Texas reports sexually transmitted case of Zika

Dallas County Health and Human Services said the patient was infected by a person who had traveled to Venezuela

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A county in Texas on Tuesday reported a case of Zika virus being sexually transmitted, raising new concerns about the spread of a mosquito-borne virus linked to birth defects.

Dallas County Health and Human Services said the patient was infected by a person who had traveled to Venezuela, but declined to identify the gender of the traveler or whether a pregnant woman was involved.


The county “has received confirmation from the Centers for Disease Control and Prevention (CDC) of the first Zika virus case acquired through sexual transmission in Dallas County in 2016,” said a statement.

“The patient was infected with the virus after having sexual contact with an ill individual who returned from a country where Zika virus is present,” it added.

The “confirmed case did not travel.”

A spokesman for the CDC said the federal agency did not investigate the mode of transmission, but did confirm the infection.

Last week the CDC said it was aware of one reported case of sexual transmission of Zika and one case of the virus being present in a man’s semen after it disappeared from his blood.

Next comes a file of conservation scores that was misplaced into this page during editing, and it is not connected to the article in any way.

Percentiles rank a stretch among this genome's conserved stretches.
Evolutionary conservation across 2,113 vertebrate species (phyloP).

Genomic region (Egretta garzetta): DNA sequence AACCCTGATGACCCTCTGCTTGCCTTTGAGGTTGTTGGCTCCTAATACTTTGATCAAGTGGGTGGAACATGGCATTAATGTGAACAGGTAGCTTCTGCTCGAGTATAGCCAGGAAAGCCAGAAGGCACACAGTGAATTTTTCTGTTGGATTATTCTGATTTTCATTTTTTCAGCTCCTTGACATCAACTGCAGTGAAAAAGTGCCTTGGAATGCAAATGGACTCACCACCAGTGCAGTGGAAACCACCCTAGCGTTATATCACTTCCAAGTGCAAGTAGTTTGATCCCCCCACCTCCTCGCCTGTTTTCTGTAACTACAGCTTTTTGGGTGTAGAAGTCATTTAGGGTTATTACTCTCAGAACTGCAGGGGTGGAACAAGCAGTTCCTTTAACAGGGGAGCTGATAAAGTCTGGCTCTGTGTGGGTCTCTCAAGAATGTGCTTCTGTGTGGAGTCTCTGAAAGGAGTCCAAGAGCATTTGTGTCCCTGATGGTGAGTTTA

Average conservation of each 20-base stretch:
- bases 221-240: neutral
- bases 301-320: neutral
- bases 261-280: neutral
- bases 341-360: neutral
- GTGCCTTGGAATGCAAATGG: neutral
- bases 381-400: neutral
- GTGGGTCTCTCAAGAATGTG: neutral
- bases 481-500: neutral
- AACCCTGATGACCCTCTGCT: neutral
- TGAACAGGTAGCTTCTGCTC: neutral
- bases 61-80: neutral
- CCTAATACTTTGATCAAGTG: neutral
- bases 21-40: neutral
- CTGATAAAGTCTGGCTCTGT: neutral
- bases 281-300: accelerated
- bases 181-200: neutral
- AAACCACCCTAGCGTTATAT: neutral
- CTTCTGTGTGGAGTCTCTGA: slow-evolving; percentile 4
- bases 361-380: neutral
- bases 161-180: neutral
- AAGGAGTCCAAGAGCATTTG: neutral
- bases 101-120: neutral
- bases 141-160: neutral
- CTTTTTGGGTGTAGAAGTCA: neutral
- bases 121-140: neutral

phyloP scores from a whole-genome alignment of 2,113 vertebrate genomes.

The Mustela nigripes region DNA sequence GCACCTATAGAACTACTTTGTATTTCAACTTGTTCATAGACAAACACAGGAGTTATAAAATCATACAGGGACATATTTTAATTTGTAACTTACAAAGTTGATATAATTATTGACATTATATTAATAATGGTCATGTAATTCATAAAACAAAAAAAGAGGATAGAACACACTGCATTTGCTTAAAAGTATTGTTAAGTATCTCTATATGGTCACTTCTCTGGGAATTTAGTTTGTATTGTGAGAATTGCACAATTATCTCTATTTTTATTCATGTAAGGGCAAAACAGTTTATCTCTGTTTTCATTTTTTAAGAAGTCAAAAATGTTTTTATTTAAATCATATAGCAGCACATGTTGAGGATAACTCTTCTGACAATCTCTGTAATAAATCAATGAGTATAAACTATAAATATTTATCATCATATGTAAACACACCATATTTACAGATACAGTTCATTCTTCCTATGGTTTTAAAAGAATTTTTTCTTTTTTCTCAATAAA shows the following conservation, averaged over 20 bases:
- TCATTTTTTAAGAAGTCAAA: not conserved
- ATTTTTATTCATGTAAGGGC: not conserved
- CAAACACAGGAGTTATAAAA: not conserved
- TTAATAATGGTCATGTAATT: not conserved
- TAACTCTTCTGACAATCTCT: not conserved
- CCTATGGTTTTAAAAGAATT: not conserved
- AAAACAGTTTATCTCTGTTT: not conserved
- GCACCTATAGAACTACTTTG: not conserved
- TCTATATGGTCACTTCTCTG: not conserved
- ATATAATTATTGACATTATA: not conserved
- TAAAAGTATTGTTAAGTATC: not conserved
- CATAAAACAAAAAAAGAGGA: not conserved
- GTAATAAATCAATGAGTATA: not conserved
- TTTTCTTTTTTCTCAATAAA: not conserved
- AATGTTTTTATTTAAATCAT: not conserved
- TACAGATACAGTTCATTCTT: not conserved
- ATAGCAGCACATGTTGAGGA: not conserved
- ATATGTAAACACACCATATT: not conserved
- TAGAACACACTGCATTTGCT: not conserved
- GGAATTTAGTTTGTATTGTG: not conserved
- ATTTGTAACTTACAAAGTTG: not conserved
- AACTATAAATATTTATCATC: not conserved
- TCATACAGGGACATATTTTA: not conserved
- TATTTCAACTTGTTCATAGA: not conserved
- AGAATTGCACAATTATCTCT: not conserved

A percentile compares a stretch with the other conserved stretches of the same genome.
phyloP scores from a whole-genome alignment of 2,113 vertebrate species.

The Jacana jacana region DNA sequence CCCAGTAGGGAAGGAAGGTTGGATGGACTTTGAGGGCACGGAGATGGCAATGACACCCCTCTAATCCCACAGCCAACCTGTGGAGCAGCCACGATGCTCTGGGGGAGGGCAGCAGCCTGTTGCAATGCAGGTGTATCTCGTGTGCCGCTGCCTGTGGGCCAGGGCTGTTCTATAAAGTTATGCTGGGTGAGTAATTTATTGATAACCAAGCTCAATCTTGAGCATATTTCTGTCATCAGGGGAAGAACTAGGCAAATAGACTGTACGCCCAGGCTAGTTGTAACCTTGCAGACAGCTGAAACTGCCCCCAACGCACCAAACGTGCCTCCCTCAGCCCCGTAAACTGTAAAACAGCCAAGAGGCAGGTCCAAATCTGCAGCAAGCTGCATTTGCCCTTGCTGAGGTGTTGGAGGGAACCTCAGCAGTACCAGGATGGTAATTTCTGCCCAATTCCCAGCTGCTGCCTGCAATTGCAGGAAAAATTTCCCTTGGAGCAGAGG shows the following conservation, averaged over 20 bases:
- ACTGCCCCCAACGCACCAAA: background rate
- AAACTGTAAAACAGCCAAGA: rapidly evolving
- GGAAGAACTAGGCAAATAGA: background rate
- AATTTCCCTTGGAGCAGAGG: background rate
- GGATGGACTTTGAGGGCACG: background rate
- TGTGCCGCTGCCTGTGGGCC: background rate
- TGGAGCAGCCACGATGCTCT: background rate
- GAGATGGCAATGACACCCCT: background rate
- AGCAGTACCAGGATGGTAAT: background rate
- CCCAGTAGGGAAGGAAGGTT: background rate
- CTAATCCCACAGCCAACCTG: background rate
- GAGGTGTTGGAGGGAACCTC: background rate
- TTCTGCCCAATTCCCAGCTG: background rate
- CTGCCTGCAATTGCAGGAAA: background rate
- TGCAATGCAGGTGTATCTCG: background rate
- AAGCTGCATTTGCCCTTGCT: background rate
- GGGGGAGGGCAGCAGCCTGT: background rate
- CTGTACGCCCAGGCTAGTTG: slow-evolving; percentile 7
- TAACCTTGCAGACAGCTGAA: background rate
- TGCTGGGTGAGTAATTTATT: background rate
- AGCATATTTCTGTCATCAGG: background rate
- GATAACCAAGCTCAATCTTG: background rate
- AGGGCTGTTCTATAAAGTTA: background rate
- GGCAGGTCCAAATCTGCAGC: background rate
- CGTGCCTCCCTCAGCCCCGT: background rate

CDC principal deputy director Anne Schuchat told reporters on January 28 that the federal agency was aware of “one reported case of Zika virus through possible sexual transmission.”

That case, according to a report in the New York Times, involved a U.S. biologist who was infected in 2008 with Zika while in Senegal collecting mosquitoes for a malaria study. He apparently infected his wife upon his return.

“In another case, Zika virus was found in semen about two weeks after a man had symptoms with Zika virus infection, so that sort of gives you the biologic plausibility of spread,” Schuchat added.

The World Health Organization has declared an international health emergency over Zika and warned that the virus may cause up to four million cases in the Americas.

The virus is “strongly suspected” of causing a surge in microcephaly cases -- in which babies are born with unusually small heads -- in Brazil since last year, but cause and effect has not yet been scientifically proven.

Researchers believe that if a pregnant women is bitten by an infected mosquito, particularly in the first trimester, she faces a higher risk of having a child with birth defects.

“Now that we know Zika virus can be transmitted through sex, this increases our awareness campaign in educating the public about protecting themselves and others,” said Zachary Thompson, DCHHS director.

“Next to abstinence, condoms are the best prevention method against any sexually transmitted infections.”

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